Architectural Design Program Overview
Our world faces enormous challenges. Given the impact of environmental and climatic change, population growth, housing and infrastructure needs across the globe, and the urgency for social justice in design, the importance and responsibility of architecture has never been greater. Architecture’s engagement with its potential is dependent, now more than ever, on a broader sense of “environment” - a collaborative approach, attention to concept and detail, an adept and nimble use of technology, and a commitment to the well-being and sustainability of not only our buildings, but our people.
Stanford Architecture is a visionary leader in the field committed to transforming architectural education, culture, and practice. SA prepares students to be healthy, competent, and innovative practitioners devoted to making the world a better place for all people through architecture. Leveraging the culture of innovation at Stanford and the Bay Area in a holistic pedagogy of education, Stanford Architecture fosters graduates who tackle the broad range of architectural and environmental challenges before us as inventive and environmentally responsible designers, creative and collaborative problem solvers, and active and equitable leaders.
In addition to preparing students for advanced studies in architecture and construction management, the program’s strong math and science requirements prepare students well for graduate work in other fields, such as civil and environmental engineering, law, and business. The major provides a background for individuals wanting to explore a diversity of careers in architecture, design, engineering, construction, and structures.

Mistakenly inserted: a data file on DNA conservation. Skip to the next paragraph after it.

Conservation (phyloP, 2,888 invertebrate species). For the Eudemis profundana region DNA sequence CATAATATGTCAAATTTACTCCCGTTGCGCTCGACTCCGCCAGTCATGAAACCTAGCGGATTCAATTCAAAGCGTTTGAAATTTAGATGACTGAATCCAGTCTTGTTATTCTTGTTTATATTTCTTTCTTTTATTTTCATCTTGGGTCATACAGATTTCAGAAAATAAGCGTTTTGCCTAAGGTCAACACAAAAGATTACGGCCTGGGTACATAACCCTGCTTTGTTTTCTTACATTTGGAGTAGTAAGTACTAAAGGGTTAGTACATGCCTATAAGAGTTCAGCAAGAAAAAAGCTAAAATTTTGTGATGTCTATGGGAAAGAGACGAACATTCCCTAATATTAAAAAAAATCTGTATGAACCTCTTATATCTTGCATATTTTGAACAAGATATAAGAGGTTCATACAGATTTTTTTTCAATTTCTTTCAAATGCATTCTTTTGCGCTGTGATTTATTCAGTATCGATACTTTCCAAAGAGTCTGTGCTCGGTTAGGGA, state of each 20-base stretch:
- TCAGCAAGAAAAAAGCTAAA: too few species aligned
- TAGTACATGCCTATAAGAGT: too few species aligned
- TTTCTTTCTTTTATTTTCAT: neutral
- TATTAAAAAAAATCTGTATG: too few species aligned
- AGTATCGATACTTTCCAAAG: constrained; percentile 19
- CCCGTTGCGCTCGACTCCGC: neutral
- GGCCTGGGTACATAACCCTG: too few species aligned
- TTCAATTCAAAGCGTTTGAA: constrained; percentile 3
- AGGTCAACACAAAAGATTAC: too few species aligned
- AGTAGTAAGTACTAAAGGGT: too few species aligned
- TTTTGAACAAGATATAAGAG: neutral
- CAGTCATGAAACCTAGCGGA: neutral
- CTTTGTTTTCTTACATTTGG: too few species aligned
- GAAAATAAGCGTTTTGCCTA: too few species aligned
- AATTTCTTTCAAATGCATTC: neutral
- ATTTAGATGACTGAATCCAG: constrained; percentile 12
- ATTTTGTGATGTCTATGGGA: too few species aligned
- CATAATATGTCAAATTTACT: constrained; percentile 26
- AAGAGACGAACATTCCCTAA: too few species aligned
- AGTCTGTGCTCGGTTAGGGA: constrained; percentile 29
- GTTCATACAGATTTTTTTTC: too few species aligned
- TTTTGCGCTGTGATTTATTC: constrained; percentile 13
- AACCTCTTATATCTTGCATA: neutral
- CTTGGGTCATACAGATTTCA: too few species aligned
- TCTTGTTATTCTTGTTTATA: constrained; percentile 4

Stanford Architecture lives into its potential and up to its responsibility to lead the field towards solving real world problems with confidence, humility, and empathy. Graduates from Stanford Architecture are emerging leaders and agents of change tethered by a personal and collective sense of inspiration, purpose, and service.
In addition to preparing students for advanced studies in architecture and construction management, the Architectural Design Program’s strong math and science requirements prepare students well for graduate work in other fields, such as civil and environmental engineering, law, and business. The major provides a background for individuals wanting to explore a diversity of careers in architecture, engineering, construction, and structures.
“I came into the program with an entirely academic mindset. I wanted to learn as much as I could about architecture, and that was it. While the program certainly served this goal, I found that the largest growth was in my understanding of self…The ever-questioning nature of our courses, the limitless creativity, and the many diverse minds around me all led me to look further within.”
“Having those in positions of power be considerate of our wellness makes a world of difference.”
This undergraduate major grants a degree of Bachelor of Science in Engineering with a specialization in Architectural Design.
This engineering major is not an ABET accredited engineering degree, nor is it designed to lead directly to professional licensure in architecture. In order to become a professional architect or engineer, additional graduate training is required.
The twentieth century architectural historian and preservationist James Marston Fitch wrote that great movements in architecture occur when theory, material, and technique are aligned under the pressure of social change. Though, he argues, these moments are brief and delicate, such a moment indeed may be upon us.